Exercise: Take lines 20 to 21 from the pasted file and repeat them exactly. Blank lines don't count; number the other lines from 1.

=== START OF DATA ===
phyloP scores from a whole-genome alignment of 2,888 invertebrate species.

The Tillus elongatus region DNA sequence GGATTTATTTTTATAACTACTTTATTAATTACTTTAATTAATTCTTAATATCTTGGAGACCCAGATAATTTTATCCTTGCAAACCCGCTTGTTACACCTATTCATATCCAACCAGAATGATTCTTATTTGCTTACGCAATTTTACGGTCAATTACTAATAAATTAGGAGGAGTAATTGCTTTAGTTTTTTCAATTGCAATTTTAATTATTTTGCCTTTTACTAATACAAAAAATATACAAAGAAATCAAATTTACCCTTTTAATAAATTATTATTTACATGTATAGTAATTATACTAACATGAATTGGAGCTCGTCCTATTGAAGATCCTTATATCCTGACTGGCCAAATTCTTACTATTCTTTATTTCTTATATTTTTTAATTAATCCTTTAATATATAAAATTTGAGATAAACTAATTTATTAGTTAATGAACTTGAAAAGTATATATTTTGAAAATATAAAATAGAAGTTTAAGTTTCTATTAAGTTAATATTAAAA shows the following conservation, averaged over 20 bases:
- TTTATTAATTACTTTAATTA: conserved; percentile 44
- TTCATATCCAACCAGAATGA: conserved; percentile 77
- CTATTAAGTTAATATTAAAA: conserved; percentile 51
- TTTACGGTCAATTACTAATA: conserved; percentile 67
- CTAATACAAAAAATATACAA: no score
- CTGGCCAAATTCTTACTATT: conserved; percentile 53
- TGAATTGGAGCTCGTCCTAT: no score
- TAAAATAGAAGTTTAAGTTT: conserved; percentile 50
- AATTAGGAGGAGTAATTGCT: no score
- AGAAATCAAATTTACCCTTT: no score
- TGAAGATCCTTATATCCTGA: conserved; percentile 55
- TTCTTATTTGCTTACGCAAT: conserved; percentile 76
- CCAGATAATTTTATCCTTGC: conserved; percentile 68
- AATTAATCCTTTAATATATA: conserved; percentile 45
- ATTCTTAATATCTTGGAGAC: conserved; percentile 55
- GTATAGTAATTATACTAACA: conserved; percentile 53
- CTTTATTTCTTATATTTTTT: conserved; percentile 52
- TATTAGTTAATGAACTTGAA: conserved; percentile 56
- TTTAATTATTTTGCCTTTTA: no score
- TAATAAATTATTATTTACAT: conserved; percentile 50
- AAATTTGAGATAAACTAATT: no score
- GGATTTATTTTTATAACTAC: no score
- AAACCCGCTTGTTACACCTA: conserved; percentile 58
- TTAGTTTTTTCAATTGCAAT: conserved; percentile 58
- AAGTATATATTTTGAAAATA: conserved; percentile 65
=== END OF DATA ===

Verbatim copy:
- TATTAGTTAATGAACTTGAA: conserved; percentile 56
- TTTAATTATTTTGCCTTTTA: no score